When it comes to storage, most of us fall into two camps: those who save everything because you never know when you might need it, or those who get rid of anything that hasn’t been used recently. Determining whether you’re a pack rat or a minimalist can help determine how much iCloud storage you need. Typically, most of us don’t really have any idea how much space our photos, songs, video clips and other forms of data consume until we receive a message on our phone or iPad telling us that a backup cannot be completed because we don’t have enough storage space.

If you’re the kind of person who wants to memorialize every seashell you saw on the beach during your summer vacation, you may need to purchase more storage space to back up all those photo memories. Conversely, if you like to keep things simple, you may be paying for more storage than you need.

This is where it helps to understand iCloud storage a little better.


Success Story: Scott Hare Law Office overrules IT Issues

Success Story: Scott Hare Law Office

The Big Picture
Scott Hare Law Office in Pittsburgh is dedicated to the highest standard of service for its clients. In an effort to maintain high productivity levels among its staff yet increase the degree of security around client information, the firm wanted to switch to a Mac-dedicated IT landscape. Knowing the potential pitfalls of migrating to a new computing network environment, Scott Hare, the CEO and founder, sought to outsource the project. Read More...

Backup. Now. Before It's Too Late

Backing up your data is not an option. It’s a necessity. Computer crashes and server glitches are inevitable. They will happen, trust us on this. We know. What is not inevitable is data loss. Your data can be protected. It can also be restored quickly and efficiently.

Our professional data backup service safeguards your data up to the minute. It’s automatic and continuous, and we securely store your data on enterprise-grade servers at off-site data centers. Read More...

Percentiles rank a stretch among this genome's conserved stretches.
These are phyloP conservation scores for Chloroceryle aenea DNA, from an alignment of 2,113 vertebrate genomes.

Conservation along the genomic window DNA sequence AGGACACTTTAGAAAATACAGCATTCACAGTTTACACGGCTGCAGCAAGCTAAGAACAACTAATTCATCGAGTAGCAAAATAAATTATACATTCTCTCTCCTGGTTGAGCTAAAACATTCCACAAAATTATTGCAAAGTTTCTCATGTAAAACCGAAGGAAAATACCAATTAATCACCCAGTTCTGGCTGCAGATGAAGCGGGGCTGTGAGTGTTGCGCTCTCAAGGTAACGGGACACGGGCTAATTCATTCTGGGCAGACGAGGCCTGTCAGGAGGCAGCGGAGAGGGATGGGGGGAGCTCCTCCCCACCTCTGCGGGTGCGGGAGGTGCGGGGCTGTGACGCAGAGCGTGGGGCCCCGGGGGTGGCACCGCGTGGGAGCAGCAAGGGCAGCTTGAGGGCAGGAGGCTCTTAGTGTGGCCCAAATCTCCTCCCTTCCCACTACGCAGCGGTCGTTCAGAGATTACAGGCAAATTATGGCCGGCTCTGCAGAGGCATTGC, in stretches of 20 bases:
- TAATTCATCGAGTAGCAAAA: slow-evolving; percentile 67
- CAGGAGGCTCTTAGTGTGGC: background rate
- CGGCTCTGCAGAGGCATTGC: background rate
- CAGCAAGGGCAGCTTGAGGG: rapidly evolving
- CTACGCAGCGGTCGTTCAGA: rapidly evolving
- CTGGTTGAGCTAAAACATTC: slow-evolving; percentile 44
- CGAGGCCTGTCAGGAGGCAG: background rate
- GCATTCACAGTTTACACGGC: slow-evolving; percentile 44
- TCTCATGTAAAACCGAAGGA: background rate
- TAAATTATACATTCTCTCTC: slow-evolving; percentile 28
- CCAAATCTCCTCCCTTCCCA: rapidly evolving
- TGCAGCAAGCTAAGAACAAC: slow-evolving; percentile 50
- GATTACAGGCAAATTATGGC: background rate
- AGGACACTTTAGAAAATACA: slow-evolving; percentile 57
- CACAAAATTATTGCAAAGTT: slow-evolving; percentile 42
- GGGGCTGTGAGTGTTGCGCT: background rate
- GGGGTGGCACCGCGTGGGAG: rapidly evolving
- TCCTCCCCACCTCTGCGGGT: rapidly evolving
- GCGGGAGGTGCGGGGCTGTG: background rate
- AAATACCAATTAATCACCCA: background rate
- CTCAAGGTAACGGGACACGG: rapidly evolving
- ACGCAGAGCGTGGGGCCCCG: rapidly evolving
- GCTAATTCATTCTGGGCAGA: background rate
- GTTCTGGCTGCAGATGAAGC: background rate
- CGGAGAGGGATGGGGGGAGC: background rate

Clearing up "Cloudy" Options for Backups

Backing up your computer is something that we all know we should do, but most people don’t take the time to keep their data protected. The good news is that with Apple’s software tools and the easy availability of high speed internet, having reliable backups is a relatively painless process.

There are two primary types of backup: local and cloud. A local backup is a copy of your data stored on a separate device that is the same location as your computer. Typically, this an external hard drive at your home or office. A cloud backup is a copy of your data transferred over the internet and stored at a datacenter. Read More...

Understanding Backups Part 1: Backup Types

As you know, at Cranston IT we are big believers in backing up data. That’s because sooner or later you will lose data. Either your hard drive will crash, you will accidentally delete some files, your computer will get lost or stolen, or your computers will get caught in a fire, flood, or some other natural or man-made disaster.

It’s a rule. If you have your data in one place, you will eventually lose it. If you have your data in two places, it is unlikely that you will lose it. If you have your data in three places, it is very unlikely that you will lose it. So how many times should backup your data, is simply a question of how critical is your data.